Showing posts with label Washington Post. Show all posts
Showing posts with label Washington Post. Show all posts

Thursday, November 30, 2017

View the Evolution of Digital Technology

Thanks to Larry Ferlazzo's recent Ed Tech Digest post I just took a little trip down memory lane. In his post Larry mentioned the Washington Post's What Tech World Did You Grow Up In? timeline. Enter your birth year at the top of the timeline and it will display to you how digital technology has changed over the course of your life.

What Tech World Did You Grow Up In? uses graphs to show viewers when things like cassettes were replaced by CDs, when cell phones started to appear in the hands of American consumers, and when Internet access became prevalent in homes.

Applications for Education
What Tech World Did You Grow Up In? has a few neat interactive displays that will show students how much digital technology has improved in the last 20 years. There is a side-by-side animation that shows how long it takes an image to download on dial-up and an broadband. There's a running animation in which students can see how long they could run if they had to use a Walkman or Discman. And there is an animation that replicates rewinding a VHS tape of the movie Say Anything (persona note, my high school girlfriend and I watched that about 100 times on VHS).

As a follow-up to showing this timeline to your students, have them think about the technology that they currently use and how it might become obsolete in twenty years. Then ask them to predict what will replace the digital technologies that they currently enjoy.

Monday, January 2, 2012

2011 in 11 Graphs

The Washington Post recently published a set of eleven graphs related to issues in politics and economics. The graphs provide an interesting look at 2011 in comparison to the past in terms of economics and politics.

Applications for Education
I've previously featured seven 2011 year-in-review videos and image collections (read the list at the bottom of this post). Those are good visual ways for students to be reminded of the important events of 2011. But they don't ask students to think and analyze the events of the year. If you want to do that, show students the Washington Post's graphs without the sidebar commentary then ask the students to make their own statements about 2011 based on the data in the graphs.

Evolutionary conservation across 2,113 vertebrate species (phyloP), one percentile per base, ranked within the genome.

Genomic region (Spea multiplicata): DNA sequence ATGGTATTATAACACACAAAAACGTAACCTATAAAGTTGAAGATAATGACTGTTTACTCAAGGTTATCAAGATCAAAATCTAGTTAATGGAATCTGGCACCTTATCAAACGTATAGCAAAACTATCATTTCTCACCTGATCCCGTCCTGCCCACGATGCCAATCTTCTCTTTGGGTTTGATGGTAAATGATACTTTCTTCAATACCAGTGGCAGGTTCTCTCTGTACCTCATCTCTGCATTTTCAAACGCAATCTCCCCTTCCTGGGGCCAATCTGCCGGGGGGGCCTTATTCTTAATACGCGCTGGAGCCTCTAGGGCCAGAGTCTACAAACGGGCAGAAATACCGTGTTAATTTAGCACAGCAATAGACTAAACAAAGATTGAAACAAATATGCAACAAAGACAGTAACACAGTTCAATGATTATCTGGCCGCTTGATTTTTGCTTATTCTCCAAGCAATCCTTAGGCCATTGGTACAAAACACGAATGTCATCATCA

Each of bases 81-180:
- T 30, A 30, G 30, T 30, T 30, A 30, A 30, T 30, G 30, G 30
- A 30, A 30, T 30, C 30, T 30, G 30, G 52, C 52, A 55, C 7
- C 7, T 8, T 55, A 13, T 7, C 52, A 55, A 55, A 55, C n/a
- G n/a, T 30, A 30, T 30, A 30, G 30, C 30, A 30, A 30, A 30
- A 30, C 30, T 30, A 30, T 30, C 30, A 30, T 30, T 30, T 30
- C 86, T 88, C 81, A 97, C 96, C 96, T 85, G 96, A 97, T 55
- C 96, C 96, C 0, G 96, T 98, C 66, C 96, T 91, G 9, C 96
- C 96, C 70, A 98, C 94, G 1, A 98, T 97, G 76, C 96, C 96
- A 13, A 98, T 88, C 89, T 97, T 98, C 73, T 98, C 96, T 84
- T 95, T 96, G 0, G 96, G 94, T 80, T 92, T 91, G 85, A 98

Here are some other 2011 year-in-review resources.

Remember 2011 - A Map of 2011's Biggest Stories
CNN Rewinds 2011
YouTube Rewinds 2011
CNN Student News 2011 News Quiz
The Year in Google Searches
2011 In 120 Images
The Year in 60 Seconds - A Video Project Idea

Saturday, January 16, 2010

Washington Post's Best Education Blogs for 2010

I mentioned this in the week in review post but at the urging of a few people whose opinions I greatly respect, I'm posting it again. On Friday, Washington Post columnist Jay Mathews posted his list of the best education blogs to read in 2010. Free Technology for Teachers was mentioned in the list along with a number of other excellent blogs many of which are written by a team of writers which probably explains why Mr. Mathews thinks I'm multiple people. :-) Here's what he wrote, "Many readers mentioned these guys, and they seem smart and vivid." Thank you to everyone who nominated this blog for the list.

Wednesday, November 4, 2009

The Washington Post's Education Blog Contest

The Washington Post is looking for your suggestions for the best education blogs of 2009. They're calling it a contest, but I think the reward for those nominated is just recognition. Readers can nominate up to three blogs. Submissions can be made via email or comment on this article on The Washington Post.

I learned about this on Twitter from Larry Ferlazzo whose blog is one of three that I'm nominating.